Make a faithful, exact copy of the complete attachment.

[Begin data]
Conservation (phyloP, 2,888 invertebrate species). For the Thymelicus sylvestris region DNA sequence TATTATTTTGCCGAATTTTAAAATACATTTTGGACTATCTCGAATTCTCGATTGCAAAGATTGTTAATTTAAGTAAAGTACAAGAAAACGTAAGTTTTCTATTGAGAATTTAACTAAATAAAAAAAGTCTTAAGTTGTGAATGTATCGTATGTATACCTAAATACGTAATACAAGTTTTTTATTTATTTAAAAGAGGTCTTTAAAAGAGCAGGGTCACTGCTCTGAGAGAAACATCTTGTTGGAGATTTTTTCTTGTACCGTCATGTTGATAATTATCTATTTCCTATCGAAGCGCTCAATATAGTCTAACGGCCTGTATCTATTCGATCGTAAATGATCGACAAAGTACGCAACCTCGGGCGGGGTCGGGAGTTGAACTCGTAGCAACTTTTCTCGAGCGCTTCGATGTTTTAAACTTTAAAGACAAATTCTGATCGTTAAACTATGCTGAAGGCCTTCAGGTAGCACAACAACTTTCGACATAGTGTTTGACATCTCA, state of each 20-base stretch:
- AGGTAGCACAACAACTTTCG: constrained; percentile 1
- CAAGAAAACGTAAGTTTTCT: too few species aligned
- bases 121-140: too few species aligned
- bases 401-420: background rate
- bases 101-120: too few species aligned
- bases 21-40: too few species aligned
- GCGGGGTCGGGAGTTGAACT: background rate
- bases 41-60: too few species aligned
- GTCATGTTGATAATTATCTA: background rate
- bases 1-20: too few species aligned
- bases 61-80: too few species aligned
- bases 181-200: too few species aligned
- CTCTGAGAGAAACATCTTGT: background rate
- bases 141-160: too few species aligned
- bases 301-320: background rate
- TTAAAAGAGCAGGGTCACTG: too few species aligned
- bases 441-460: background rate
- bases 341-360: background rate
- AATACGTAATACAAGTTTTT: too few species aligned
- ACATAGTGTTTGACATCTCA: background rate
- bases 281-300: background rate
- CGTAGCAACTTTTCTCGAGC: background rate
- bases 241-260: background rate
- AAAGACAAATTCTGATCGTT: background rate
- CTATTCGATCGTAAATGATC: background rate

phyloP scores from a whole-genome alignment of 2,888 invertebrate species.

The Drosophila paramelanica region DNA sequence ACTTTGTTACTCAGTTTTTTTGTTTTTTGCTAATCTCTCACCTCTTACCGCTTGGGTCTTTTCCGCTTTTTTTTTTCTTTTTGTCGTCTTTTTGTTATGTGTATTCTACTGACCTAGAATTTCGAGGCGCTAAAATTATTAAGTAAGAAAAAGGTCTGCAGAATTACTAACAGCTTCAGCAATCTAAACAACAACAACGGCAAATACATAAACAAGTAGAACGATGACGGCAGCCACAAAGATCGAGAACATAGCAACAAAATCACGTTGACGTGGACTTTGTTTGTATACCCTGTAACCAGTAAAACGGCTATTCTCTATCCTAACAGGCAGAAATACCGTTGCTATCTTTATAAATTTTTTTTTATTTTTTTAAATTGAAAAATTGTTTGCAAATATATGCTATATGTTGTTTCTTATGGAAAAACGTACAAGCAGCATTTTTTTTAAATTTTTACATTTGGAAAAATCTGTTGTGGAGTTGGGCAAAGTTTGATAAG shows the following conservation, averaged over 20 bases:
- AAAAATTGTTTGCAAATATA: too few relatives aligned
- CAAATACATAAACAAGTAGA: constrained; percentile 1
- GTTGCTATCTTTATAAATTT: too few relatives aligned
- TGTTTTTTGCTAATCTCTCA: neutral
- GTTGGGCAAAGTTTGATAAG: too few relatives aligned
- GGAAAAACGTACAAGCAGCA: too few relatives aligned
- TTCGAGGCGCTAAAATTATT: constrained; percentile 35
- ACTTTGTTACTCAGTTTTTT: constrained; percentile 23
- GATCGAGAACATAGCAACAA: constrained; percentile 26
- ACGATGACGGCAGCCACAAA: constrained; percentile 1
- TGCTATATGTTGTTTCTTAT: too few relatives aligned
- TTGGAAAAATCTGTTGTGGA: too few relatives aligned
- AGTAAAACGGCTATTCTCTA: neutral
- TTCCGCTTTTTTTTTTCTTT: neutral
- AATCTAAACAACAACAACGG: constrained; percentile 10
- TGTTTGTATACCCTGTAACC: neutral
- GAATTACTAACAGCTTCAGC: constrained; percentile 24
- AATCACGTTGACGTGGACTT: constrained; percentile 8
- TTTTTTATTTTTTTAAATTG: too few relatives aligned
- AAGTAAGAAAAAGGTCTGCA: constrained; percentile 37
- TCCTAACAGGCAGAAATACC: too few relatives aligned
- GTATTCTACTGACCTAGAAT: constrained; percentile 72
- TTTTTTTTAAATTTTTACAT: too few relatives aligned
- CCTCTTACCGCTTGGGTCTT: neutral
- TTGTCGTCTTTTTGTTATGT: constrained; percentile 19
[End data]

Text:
Conservation (phyloP, 2,888 invertebrate species). For the Thymelicus sylvestris region DNA sequence TATTATTTTGCCGAATTTTAAAATACATTTTGGACTATCTCGAATTCTCGATTGCAAAGATTGTTAATTTAAGTAAAGTACAAGAAAACGTAAGTTTTCTATTGAGAATTTAACTAAATAAAAAAAGTCTTAAGTTGTGAATGTATCGTATGTATACCTAAATACGTAATACAAGTTTTTTATTTATTTAAAAGAGGTCTTTAAAAGAGCAGGGTCACTGCTCTGAGAGAAACATCTTGTTGGAGATTTTTTCTTGTACCGTCATGTTGATAATTATCTATTTCCTATCGAAGCGCTCAATATAGTCTAACGGCCTGTATCTATTCGATCGTAAATGATCGACAAAGTACGCAACCTCGGGCGGGGTCGGGAGTTGAACTCGTAGCAACTTTTCTCGAGCGCTTCGATGTTTTAAACTTTAAAGACAAATTCTGATCGTTAAACTATGCTGAAGGCCTTCAGGTAGCACAACAACTTTCGACATAGTGTTTGACATCTCA, state of each 20-base stretch:
- AGGTAGCACAACAACTTTCG: constrained; percentile 1
- CAAGAAAACGTAAGTTTTCT: too few species aligned
- bases 121-140: too few species aligned
- bases 401-420: background rate
- bases 101-120: too few species aligned
- bases 21-40: too few species aligned
- GCGGGGTCGGGAGTTGAACT: background rate
- bases 41-60: too few species aligned
- GTCATGTTGATAATTATCTA: background rate
- bases 1-20: too few species aligned
- bases 61-80: too few species aligned
- bases 181-200: too few species aligned
- CTCTGAGAGAAACATCTTGT: background rate
- bases 141-160: too few species aligned
- bases 301-320: background rate
- TTAAAAGAGCAGGGTCACTG: too few species aligned
- bases 441-460: background rate
- bases 341-360: background rate
- AATACGTAATACAAGTTTTT: too few species aligned
- ACATAGTGTTTGACATCTCA: background rate
- bases 281-300: background rate
- CGTAGCAACTTTTCTCGAGC: background rate
- bases 241-260: background rate
- AAAGACAAATTCTGATCGTT: background rate
- CTATTCGATCGTAAATGATC: background rate

phyloP scores from a whole-genome alignment of 2,888 invertebrate species.

The Drosophila paramelanica region DNA sequence ACTTTGTTACTCAGTTTTTTTGTTTTTTGCTAATCTCTCACCTCTTACCGCTTGGGTCTTTTCCGCTTTTTTTTTTCTTTTTGTCGTCTTTTTGTTATGTGTATTCTACTGACCTAGAATTTCGAGGCGCTAAAATTATTAAGTAAGAAAAAGGTCTGCAGAATTACTAACAGCTTCAGCAATCTAAACAACAACAACGGCAAATACATAAACAAGTAGAACGATGACGGCAGCCACAAAGATCGAGAACATAGCAACAAAATCACGTTGACGTGGACTTTGTTTGTATACCCTGTAACCAGTAAAACGGCTATTCTCTATCCTAACAGGCAGAAATACCGTTGCTATCTTTATAAATTTTTTTTTATTTTTTTAAATTGAAAAATTGTTTGCAAATATATGCTATATGTTGTTTCTTATGGAAAAACGTACAAGCAGCATTTTTTTTAAATTTTTACATTTGGAAAAATCTGTTGTGGAGTTGGGCAAAGTTTGATAAG shows the following conservation, averaged over 20 bases:
- AAAAATTGTTTGCAAATATA: too few relatives aligned
- CAAATACATAAACAAGTAGA: constrained; percentile 1
- GTTGCTATCTTTATAAATTT: too few relatives aligned
- TGTTTTTTGCTAATCTCTCA: neutral
- GTTGGGCAAAGTTTGATAAG: too few relatives aligned
- GGAAAAACGTACAAGCAGCA: too few relatives aligned
- TTCGAGGCGCTAAAATTATT: constrained; percentile 35
- ACTTTGTTACTCAGTTTTTT: constrained; percentile 23
- GATCGAGAACATAGCAACAA: constrained; percentile 26
- ACGATGACGGCAGCCACAAA: constrained; percentile 1
- TGCTATATGTTGTTTCTTAT: too few relatives aligned
- TTGGAAAAATCTGTTGTGGA: too few relatives aligned
- AGTAAAACGGCTATTCTCTA: neutral
- TTCCGCTTTTTTTTTTCTTT: neutral
- AATCTAAACAACAACAACGG: constrained; percentile 10
- TGTTTGTATACCCTGTAACC: neutral
- GAATTACTAACAGCTTCAGC: constrained; percentile 24
- AATCACGTTGACGTGGACTT: constrained; percentile 8
- TTTTTTATTTTTTTAAATTG: too few relatives aligned
- AAGTAAGAAAAAGGTCTGCA: constrained; percentile 37
- TCCTAACAGGCAGAAATACC: too few relatives aligned
- GTATTCTACTGACCTAGAAT: constrained; percentile 72
- TTTTTTTTAAATTTTTACAT: too few relatives aligned
- CCTCTTACCGCTTGGGTCTT: neutral
- TTGTCGTCTTTTTGTTATGT: constrained; percentile 19